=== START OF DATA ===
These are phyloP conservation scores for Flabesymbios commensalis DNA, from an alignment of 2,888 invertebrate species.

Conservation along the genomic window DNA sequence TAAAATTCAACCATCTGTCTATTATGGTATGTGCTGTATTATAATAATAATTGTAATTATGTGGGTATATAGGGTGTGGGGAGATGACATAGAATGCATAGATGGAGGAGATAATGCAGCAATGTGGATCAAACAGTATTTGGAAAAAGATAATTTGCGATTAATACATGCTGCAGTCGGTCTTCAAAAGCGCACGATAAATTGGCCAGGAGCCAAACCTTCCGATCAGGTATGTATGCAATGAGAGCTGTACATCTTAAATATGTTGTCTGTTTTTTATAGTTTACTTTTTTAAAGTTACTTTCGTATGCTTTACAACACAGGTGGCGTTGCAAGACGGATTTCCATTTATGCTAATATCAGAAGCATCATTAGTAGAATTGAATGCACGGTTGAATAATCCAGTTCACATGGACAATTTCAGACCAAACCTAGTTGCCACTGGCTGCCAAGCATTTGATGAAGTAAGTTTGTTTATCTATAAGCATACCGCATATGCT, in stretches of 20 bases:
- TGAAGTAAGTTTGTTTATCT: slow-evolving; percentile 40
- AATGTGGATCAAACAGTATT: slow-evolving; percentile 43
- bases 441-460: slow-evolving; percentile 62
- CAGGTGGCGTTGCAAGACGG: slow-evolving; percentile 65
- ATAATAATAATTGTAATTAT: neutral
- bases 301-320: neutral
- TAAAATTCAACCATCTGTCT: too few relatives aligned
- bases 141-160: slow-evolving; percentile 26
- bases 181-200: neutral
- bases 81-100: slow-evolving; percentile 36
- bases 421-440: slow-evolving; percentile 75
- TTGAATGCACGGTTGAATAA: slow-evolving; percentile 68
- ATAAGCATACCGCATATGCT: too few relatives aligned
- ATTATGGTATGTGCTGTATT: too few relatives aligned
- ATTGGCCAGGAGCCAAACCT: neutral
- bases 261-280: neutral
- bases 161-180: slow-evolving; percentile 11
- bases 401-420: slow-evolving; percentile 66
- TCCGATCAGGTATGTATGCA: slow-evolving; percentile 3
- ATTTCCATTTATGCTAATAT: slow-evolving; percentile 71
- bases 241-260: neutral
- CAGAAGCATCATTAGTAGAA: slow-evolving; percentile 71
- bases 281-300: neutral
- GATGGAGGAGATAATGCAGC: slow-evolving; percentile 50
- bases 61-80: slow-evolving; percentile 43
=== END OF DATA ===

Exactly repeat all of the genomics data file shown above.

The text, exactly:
These are phyloP conservation scores for Flabesymbios commensalis DNA, from an alignment of 2,888 invertebrate species.

Conservation along the genomic window DNA sequence TAAAATTCAACCATCTGTCTATTATGGTATGTGCTGTATTATAATAATAATTGTAATTATGTGGGTATATAGGGTGTGGGGAGATGACATAGAATGCATAGATGGAGGAGATAATGCAGCAATGTGGATCAAACAGTATTTGGAAAAAGATAATTTGCGATTAATACATGCTGCAGTCGGTCTTCAAAAGCGCACGATAAATTGGCCAGGAGCCAAACCTTCCGATCAGGTATGTATGCAATGAGAGCTGTACATCTTAAATATGTTGTCTGTTTTTTATAGTTTACTTTTTTAAAGTTACTTTCGTATGCTTTACAACACAGGTGGCGTTGCAAGACGGATTTCCATTTATGCTAATATCAGAAGCATCATTAGTAGAATTGAATGCACGGTTGAATAATCCAGTTCACATGGACAATTTCAGACCAAACCTAGTTGCCACTGGCTGCCAAGCATTTGATGAAGTAAGTTTGTTTATCTATAAGCATACCGCATATGCT, in stretches of 20 bases:
- TGAAGTAAGTTTGTTTATCT: slow-evolving; percentile 40
- AATGTGGATCAAACAGTATT: slow-evolving; percentile 43
- bases 441-460: slow-evolving; percentile 62
- CAGGTGGCGTTGCAAGACGG: slow-evolving; percentile 65
- ATAATAATAATTGTAATTAT: neutral
- bases 301-320: neutral
- TAAAATTCAACCATCTGTCT: too few relatives aligned
- bases 141-160: slow-evolving; percentile 26
- bases 181-200: neutral
- bases 81-100: slow-evolving; percentile 36
- bases 421-440: slow-evolving; percentile 75
- TTGAATGCACGGTTGAATAA: slow-evolving; percentile 68
- ATAAGCATACCGCATATGCT: too few relatives aligned
- ATTATGGTATGTGCTGTATT: too few relatives aligned
- ATTGGCCAGGAGCCAAACCT: neutral
- bases 261-280: neutral
- bases 161-180: slow-evolving; percentile 11
- bases 401-420: slow-evolving; percentile 66
- TCCGATCAGGTATGTATGCA: slow-evolving; percentile 3
- ATTTCCATTTATGCTAATAT: slow-evolving; percentile 71
- bases 241-260: neutral
- CAGAAGCATCATTAGTAGAA: slow-evolving; percentile 71
- bases 281-300: neutral
- GATGGAGGAGATAATGCAGC: slow-evolving; percentile 50
- bases 61-80: slow-evolving; percentile 43